You know what they say: if you fail, try, and try again. Welp, here we are with another Predator movie, four years after Shane Black tried to resuscitate the franchise with the absolutely terrible The Predator. This time around, Dan Trachtenberg (10 Cloverfield Lane) goes back to basics, and back in time, to give us Prey.
Which absolutely. F**king. Rules.
Set 300 years ago, Prey pitches an alien hunter against a tribe of Comanches, as well as some not-so-nice French fur trappers. Amber Midthunder stars as Naru, a female badass who wants to be respected as one of the boys but so far has been unable to prove herself. She’s about to be able to.
Because. You know. There’s a Predator. Killing things. Including humans.
Available in both English and Comanche, Prey delivers a ruthlessly simple experience, one that has the Predator laying waste to countless individuals (and animals) in bloody, gory fashion. The kill scenes are satisfyingly grotesque, clever, and inspired. The action only gets better as the movie progresses. Trachtenberg wisely strips away the humor and treats his film seriously and the subject matter with respect.
I really liked Midthunder. She’s got the looks and the chops to pull this role off. Sure, she’s no Arnold, but maybe for the sequel she can take some steroids and do some benches.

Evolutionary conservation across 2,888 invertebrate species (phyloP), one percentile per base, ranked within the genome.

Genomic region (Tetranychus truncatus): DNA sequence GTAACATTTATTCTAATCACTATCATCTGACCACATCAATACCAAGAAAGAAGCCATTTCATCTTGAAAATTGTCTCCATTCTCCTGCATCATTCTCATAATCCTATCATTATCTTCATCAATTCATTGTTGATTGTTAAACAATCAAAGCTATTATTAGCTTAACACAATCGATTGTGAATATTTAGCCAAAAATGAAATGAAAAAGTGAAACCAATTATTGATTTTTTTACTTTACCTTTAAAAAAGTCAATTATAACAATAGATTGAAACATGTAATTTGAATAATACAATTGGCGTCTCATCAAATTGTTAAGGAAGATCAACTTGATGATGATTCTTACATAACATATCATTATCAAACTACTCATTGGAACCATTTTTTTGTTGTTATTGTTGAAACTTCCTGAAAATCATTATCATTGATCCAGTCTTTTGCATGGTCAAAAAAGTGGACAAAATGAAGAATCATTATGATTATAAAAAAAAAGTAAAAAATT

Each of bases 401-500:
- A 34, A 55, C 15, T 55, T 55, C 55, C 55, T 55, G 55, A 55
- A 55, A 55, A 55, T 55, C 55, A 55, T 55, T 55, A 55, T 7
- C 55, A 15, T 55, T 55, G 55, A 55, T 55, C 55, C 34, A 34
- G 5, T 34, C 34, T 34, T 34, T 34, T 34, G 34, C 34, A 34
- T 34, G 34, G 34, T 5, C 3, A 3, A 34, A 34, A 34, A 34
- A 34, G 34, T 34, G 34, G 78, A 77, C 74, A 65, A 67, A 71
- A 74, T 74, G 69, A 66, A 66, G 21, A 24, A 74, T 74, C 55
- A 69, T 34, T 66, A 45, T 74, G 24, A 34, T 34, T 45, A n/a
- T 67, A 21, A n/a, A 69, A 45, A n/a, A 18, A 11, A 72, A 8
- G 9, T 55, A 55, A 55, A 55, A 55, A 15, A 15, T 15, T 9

Where Prey could have been improved was its depiction of these Native Americans, or perhaps better stated, the time period as a whole. As you might expect, Midthunder’s Naru has wonderfully shampooed hair. Her skin is flawless. Even after falling into a mud-strewn swamp, in the next scene she’s perfectly clean again. She, along with her on-screen brother (played by Dakota Beavers), look like modern young people transported back in time. They talk like it too.
It’s not too distracting, but if Trachtenberg really wanted to nail this picture, he would have been willing to play in the dirt more. Grime things up. Go for a little more authenticity. Make it Apocalypto with fucking aliens.
Even still, Prey is a badass Predator movie. Violent, gory, and increasingly intense, Trachtenberg and crew finally gives Predator fans the movie they deserve. It’s a real shame the only way to watch it is on Hulu.
Review by Erik Samdahl unless otherwise indicated.